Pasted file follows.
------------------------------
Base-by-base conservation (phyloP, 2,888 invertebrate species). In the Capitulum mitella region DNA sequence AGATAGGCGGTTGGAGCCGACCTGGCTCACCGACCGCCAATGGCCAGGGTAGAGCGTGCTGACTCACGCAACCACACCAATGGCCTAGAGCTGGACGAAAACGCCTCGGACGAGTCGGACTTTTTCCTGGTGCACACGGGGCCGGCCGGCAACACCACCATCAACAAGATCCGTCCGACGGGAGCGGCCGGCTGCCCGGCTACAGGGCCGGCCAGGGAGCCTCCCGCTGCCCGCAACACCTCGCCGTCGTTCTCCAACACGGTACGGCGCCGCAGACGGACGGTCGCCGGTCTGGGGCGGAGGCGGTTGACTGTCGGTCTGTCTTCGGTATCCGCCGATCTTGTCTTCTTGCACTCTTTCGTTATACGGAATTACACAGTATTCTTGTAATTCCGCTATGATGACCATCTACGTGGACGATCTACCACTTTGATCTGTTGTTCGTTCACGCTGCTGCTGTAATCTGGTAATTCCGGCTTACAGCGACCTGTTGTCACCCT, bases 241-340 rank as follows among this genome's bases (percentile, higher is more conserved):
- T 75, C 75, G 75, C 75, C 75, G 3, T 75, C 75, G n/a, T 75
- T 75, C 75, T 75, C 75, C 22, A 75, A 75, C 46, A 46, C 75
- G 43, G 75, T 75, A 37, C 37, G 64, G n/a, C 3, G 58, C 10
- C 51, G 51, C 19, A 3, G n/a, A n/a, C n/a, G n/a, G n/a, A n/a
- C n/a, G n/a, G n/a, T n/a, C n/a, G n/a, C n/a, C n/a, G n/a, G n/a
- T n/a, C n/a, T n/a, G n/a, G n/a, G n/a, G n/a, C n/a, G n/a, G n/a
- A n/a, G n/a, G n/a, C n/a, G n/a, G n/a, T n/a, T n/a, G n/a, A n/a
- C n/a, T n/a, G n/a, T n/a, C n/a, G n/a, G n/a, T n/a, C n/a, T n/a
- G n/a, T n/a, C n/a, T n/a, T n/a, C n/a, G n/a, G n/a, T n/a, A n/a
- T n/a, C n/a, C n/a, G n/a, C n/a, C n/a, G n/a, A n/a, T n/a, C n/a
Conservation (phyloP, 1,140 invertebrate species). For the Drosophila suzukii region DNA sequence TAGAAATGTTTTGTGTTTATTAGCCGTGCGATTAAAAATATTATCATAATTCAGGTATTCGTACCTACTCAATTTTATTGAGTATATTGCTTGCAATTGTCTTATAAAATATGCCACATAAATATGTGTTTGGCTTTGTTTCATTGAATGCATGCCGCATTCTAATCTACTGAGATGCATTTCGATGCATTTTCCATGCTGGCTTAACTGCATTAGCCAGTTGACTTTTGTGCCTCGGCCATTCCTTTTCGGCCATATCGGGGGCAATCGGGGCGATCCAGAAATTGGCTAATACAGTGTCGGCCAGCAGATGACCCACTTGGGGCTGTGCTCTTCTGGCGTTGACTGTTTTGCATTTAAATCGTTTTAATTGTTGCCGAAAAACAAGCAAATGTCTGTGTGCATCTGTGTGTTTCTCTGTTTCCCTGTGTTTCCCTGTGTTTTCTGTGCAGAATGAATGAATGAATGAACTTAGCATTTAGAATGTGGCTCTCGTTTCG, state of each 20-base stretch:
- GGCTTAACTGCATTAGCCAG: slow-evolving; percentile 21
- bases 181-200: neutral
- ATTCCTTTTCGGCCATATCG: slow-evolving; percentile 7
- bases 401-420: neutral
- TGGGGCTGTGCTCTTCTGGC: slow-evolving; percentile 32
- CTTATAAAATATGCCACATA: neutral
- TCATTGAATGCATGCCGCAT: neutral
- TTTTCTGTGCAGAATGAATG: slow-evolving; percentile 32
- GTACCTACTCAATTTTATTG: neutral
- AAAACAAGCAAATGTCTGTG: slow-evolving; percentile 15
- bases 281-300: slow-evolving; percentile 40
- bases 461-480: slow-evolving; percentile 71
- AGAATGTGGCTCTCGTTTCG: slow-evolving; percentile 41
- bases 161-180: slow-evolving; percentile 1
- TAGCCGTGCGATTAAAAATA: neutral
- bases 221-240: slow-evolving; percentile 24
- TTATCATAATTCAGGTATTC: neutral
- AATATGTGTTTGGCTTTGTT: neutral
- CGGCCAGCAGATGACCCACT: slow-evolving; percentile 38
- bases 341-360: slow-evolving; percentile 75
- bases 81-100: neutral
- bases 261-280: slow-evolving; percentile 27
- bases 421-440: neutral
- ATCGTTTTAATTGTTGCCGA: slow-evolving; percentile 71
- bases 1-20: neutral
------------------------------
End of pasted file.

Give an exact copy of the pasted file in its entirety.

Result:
Base-by-base conservation (phyloP, 2,888 invertebrate species). In the Capitulum mitella region DNA sequence AGATAGGCGGTTGGAGCCGACCTGGCTCACCGACCGCCAATGGCCAGGGTAGAGCGTGCTGACTCACGCAACCACACCAATGGCCTAGAGCTGGACGAAAACGCCTCGGACGAGTCGGACTTTTTCCTGGTGCACACGGGGCCGGCCGGCAACACCACCATCAACAAGATCCGTCCGACGGGAGCGGCCGGCTGCCCGGCTACAGGGCCGGCCAGGGAGCCTCCCGCTGCCCGCAACACCTCGCCGTCGTTCTCCAACACGGTACGGCGCCGCAGACGGACGGTCGCCGGTCTGGGGCGGAGGCGGTTGACTGTCGGTCTGTCTTCGGTATCCGCCGATCTTGTCTTCTTGCACTCTTTCGTTATACGGAATTACACAGTATTCTTGTAATTCCGCTATGATGACCATCTACGTGGACGATCTACCACTTTGATCTGTTGTTCGTTCACGCTGCTGCTGTAATCTGGTAATTCCGGCTTACAGCGACCTGTTGTCACCCT, bases 241-340 rank as follows among this genome's bases (percentile, higher is more conserved):
- T 75, C 75, G 75, C 75, C 75, G 3, T 75, C 75, G n/a, T 75
- T 75, C 75, T 75, C 75, C 22, A 75, A 75, C 46, A 46, C 75
- G 43, G 75, T 75, A 37, C 37, G 64, G n/a, C 3, G 58, C 10
- C 51, G 51, C 19, A 3, G n/a, A n/a, C n/a, G n/a, G n/a, A n/a
- C n/a, G n/a, G n/a, T n/a, C n/a, G n/a, C n/a, C n/a, G n/a, G n/a
- T n/a, C n/a, T n/a, G n/a, G n/a, G n/a, G n/a, C n/a, G n/a, G n/a
- A n/a, G n/a, G n/a, C n/a, G n/a, G n/a, T n/a, T n/a, G n/a, A n/a
- C n/a, T n/a, G n/a, T n/a, C n/a, G n/a, G n/a, T n/a, C n/a, T n/a
- G n/a, T n/a, C n/a, T n/a, T n/a, C n/a, G n/a, G n/a, T n/a, A n/a
- T n/a, C n/a, C n/a, G n/a, C n/a, C n/a, G n/a, A n/a, T n/a, C n/a
Conservation (phyloP, 1,140 invertebrate species). For the Drosophila suzukii region DNA sequence TAGAAATGTTTTGTGTTTATTAGCCGTGCGATTAAAAATATTATCATAATTCAGGTATTCGTACCTACTCAATTTTATTGAGTATATTGCTTGCAATTGTCTTATAAAATATGCCACATAAATATGTGTTTGGCTTTGTTTCATTGAATGCATGCCGCATTCTAATCTACTGAGATGCATTTCGATGCATTTTCCATGCTGGCTTAACTGCATTAGCCAGTTGACTTTTGTGCCTCGGCCATTCCTTTTCGGCCATATCGGGGGCAATCGGGGCGATCCAGAAATTGGCTAATACAGTGTCGGCCAGCAGATGACCCACTTGGGGCTGTGCTCTTCTGGCGTTGACTGTTTTGCATTTAAATCGTTTTAATTGTTGCCGAAAAACAAGCAAATGTCTGTGTGCATCTGTGTGTTTCTCTGTTTCCCTGTGTTTCCCTGTGTTTTCTGTGCAGAATGAATGAATGAATGAACTTAGCATTTAGAATGTGGCTCTCGTTTCG, state of each 20-base stretch:
- GGCTTAACTGCATTAGCCAG: slow-evolving; percentile 21
- bases 181-200: neutral
- ATTCCTTTTCGGCCATATCG: slow-evolving; percentile 7
- bases 401-420: neutral
- TGGGGCTGTGCTCTTCTGGC: slow-evolving; percentile 32
- CTTATAAAATATGCCACATA: neutral
- TCATTGAATGCATGCCGCAT: neutral
- TTTTCTGTGCAGAATGAATG: slow-evolving; percentile 32
- GTACCTACTCAATTTTATTG: neutral
- AAAACAAGCAAATGTCTGTG: slow-evolving; percentile 15
- bases 281-300: slow-evolving; percentile 40
- bases 461-480: slow-evolving; percentile 71
- AGAATGTGGCTCTCGTTTCG: slow-evolving; percentile 41
- bases 161-180: slow-evolving; percentile 1
- TAGCCGTGCGATTAAAAATA: neutral
- bases 221-240: slow-evolving; percentile 24
- TTATCATAATTCAGGTATTC: neutral
- AATATGTGTTTGGCTTTGTT: neutral
- CGGCCAGCAGATGACCCACT: slow-evolving; percentile 38
- bases 341-360: slow-evolving; percentile 75
- bases 81-100: neutral
- bases 261-280: slow-evolving; percentile 27
- bases 421-440: neutral
- ATCGTTTTAATTGTTGCCGA: slow-evolving; percentile 71
- bases 1-20: neutral